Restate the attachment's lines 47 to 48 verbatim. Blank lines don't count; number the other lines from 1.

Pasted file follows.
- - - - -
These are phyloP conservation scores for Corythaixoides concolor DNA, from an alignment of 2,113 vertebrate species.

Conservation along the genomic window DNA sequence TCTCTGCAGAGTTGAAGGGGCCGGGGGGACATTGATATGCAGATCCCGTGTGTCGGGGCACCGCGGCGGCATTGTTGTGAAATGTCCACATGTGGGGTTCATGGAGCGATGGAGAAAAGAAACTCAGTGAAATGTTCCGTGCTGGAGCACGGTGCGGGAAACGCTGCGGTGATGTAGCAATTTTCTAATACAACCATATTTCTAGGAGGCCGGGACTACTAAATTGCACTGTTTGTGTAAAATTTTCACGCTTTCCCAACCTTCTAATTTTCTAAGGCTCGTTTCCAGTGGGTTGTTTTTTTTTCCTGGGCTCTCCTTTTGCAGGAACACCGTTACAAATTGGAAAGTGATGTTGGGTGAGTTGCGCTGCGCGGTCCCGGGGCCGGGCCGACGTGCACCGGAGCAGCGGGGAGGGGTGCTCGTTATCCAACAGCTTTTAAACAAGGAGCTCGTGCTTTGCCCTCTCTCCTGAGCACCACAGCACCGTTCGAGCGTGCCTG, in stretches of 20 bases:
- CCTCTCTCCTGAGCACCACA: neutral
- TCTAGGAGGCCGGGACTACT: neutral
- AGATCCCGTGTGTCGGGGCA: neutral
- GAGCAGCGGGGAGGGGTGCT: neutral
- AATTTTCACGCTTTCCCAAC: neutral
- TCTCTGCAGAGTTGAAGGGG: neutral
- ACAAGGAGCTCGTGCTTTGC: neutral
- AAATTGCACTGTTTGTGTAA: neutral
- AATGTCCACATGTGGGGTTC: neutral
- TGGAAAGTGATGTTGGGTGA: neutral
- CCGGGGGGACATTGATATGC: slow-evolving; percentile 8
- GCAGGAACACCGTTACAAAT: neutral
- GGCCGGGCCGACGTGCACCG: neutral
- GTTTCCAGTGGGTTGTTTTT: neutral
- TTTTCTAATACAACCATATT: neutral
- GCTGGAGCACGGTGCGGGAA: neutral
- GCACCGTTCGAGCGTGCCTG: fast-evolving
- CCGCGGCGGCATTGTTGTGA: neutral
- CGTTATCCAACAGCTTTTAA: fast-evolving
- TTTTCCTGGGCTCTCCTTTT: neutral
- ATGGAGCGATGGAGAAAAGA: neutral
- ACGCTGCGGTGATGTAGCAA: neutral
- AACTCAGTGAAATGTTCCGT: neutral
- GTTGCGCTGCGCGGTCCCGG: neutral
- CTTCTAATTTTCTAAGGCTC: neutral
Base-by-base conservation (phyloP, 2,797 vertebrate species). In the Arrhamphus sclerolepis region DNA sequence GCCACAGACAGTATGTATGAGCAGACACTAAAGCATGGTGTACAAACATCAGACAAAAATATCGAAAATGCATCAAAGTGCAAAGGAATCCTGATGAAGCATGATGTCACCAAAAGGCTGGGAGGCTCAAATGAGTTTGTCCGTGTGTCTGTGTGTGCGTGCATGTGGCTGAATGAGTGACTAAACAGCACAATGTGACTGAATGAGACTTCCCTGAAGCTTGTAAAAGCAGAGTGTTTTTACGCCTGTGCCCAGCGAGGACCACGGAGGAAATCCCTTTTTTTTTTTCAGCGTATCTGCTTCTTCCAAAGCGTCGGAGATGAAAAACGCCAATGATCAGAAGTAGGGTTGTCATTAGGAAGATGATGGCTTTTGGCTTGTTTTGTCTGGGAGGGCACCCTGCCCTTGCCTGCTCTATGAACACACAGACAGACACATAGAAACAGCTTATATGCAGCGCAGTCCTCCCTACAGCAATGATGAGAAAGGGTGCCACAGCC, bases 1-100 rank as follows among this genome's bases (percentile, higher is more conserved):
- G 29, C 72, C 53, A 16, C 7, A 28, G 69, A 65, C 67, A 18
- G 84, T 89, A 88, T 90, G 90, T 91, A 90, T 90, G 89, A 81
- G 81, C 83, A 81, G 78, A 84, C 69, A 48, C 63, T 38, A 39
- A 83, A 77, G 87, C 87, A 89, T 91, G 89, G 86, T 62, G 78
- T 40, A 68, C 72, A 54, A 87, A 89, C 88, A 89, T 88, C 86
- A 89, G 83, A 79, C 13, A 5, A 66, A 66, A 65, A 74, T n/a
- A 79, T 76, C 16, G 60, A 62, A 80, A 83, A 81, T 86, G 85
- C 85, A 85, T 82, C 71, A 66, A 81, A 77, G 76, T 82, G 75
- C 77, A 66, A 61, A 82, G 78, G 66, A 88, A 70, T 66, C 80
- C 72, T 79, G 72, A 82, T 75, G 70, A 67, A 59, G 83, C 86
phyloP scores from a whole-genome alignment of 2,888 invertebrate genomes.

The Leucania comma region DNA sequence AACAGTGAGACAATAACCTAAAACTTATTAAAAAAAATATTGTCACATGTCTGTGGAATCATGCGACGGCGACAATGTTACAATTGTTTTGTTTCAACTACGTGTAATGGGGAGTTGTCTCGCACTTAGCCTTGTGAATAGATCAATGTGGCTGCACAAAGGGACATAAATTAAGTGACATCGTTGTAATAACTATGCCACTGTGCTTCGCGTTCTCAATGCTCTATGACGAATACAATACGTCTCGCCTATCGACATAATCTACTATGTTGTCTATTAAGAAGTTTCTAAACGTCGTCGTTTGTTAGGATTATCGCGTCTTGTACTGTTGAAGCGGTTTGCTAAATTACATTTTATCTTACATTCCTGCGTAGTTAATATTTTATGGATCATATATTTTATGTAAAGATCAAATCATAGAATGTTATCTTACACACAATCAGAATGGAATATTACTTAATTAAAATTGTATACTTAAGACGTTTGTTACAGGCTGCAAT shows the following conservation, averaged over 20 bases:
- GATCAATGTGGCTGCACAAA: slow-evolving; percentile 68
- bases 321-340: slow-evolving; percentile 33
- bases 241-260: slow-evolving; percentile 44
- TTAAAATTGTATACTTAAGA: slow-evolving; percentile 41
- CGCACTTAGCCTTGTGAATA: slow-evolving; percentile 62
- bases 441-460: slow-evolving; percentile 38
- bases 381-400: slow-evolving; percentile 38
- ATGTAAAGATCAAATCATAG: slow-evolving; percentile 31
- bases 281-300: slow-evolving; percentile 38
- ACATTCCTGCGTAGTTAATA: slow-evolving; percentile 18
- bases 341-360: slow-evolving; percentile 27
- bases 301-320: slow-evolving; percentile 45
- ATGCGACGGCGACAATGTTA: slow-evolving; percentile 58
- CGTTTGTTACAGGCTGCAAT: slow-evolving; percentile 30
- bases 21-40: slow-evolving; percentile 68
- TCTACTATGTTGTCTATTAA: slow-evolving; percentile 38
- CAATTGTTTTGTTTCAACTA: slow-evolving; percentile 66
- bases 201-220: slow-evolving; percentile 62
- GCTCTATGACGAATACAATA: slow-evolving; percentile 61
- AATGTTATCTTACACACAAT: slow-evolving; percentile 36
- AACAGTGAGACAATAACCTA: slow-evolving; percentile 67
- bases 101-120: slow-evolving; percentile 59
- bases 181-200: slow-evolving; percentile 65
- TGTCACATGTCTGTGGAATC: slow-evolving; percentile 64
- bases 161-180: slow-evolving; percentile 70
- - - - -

- bases 381-400: slow-evolving; percentile 38
- ATGTAAAGATCAAATCATAG: slow-evolving; percentile 31